December 30, 2005

Library Groups Applaud CURES Bill as Speeding Access to Vital Biomedical Research

ALA and its partners in a coalition of national library associations, representing more than 80,000 information specialists, praised the recent introduction of legislation to establish the American Center for Cures within the National Institutes of Health (NIH).  The bill includes a provision that would help to make taxpayer-funded biomedical research available to all potential users – an important goal for the library groups. 

Introduced on December 14th by Senators Joe Lieberman (D-CT) and Thad Cochran (R-MS), the bipartisan "American Center for Cures Act of 2005,” S. 2104, would expedite development of new therapies and cures for life-threatening diseases.  Among the requirements of the bill is the establishment of free public access to articles stemming from research funded by agencies of the Department of Health and Human Services (DHHS), including NIH, the Centers for Disease Control and Prevention, and the Agency for Healthcare Research and Quality. "Public Access Requirement for Research" is Section 499H-1 of the American Center for Cures bill introduced in the Senate.

Under the proposed legislation, articles published in a peer-reviewed journal would have to be made publicly available within six months via NIH's popular PubMed Central online digital archive. The library groups noted that although some final electronic manuscripts are made available now on PubMed, many are not—and delays in posting research on PubMed sometimes stall public access to important articles for up to a year. 

The coalition is made up of the American Association of Law Libraries, the American Library Association, the Association of Research Libraries, the Medical Library Association, and the Special Libraries Association. These five associations collectively represent over 139,000 libraries in the United States employing 350,000 librarians and library workers.  The mission of libraries is to foster global access to information for creative, research, and educational uses.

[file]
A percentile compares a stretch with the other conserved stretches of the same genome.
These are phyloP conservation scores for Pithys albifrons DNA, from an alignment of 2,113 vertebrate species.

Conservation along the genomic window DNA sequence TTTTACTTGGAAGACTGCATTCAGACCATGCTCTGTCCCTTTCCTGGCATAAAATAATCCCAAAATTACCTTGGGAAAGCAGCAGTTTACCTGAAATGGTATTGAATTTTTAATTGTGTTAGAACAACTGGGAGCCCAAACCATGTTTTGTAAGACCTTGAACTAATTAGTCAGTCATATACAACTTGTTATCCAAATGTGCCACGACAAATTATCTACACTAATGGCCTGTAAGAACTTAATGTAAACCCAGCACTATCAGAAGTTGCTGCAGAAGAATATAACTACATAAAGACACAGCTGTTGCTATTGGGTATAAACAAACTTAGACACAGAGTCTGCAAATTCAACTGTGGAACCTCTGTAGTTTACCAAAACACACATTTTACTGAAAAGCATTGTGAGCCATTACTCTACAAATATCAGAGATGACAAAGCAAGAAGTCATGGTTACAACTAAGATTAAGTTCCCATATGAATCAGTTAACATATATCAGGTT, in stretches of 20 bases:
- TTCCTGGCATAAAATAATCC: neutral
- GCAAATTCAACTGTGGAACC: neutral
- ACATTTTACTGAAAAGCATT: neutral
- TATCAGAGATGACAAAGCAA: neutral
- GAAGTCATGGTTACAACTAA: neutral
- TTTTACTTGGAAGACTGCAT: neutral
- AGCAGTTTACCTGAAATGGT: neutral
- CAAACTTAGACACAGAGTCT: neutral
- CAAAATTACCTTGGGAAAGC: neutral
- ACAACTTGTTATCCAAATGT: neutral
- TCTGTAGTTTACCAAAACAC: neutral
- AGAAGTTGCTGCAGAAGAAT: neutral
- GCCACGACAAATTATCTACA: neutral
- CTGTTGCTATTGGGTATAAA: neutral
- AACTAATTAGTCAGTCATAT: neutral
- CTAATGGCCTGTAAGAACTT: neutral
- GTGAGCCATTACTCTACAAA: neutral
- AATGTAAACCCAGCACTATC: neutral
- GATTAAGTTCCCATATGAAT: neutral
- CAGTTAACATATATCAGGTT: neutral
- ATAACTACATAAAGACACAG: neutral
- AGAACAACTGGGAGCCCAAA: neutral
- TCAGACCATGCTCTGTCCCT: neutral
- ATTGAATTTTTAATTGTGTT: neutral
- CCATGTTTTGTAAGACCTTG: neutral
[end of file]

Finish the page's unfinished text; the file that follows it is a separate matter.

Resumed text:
*To find the text of a bill, enter the number in the search window under "Legislation in Current Congress " 


May 31, 2006

European Commission Study on Scholarly Publication

In March 2006 the European Commission issued an important study on the scientific publication system in Europe.    The EC’s recommendations included:

  • Guaranteed public access to publicly-funded research, at the time of publication and also long-term
  • A “level-playing field” so that different business models in publishing can compete fairly in the market
  • Developing pricing strategies that promote competition in the journal market
  • Scrutinizing major mergers that may take place in this sector in the future

Responding to the EC’s invitation to provide feedback on the study and input for a conference on scientific publication to be held in autumn 2006, ALA joined with other library groups to give two sets of comments.   As a member of the  Information Access Alliance, we addressed the recommendations on competition and antitrust issues, which align closely with the IAA’s views on addressing the market dysfunctions of the scholarly communication system.   With  seven other groups, including ACRL, we separately commented on the three recommendations relating to access to scientific information, which we support.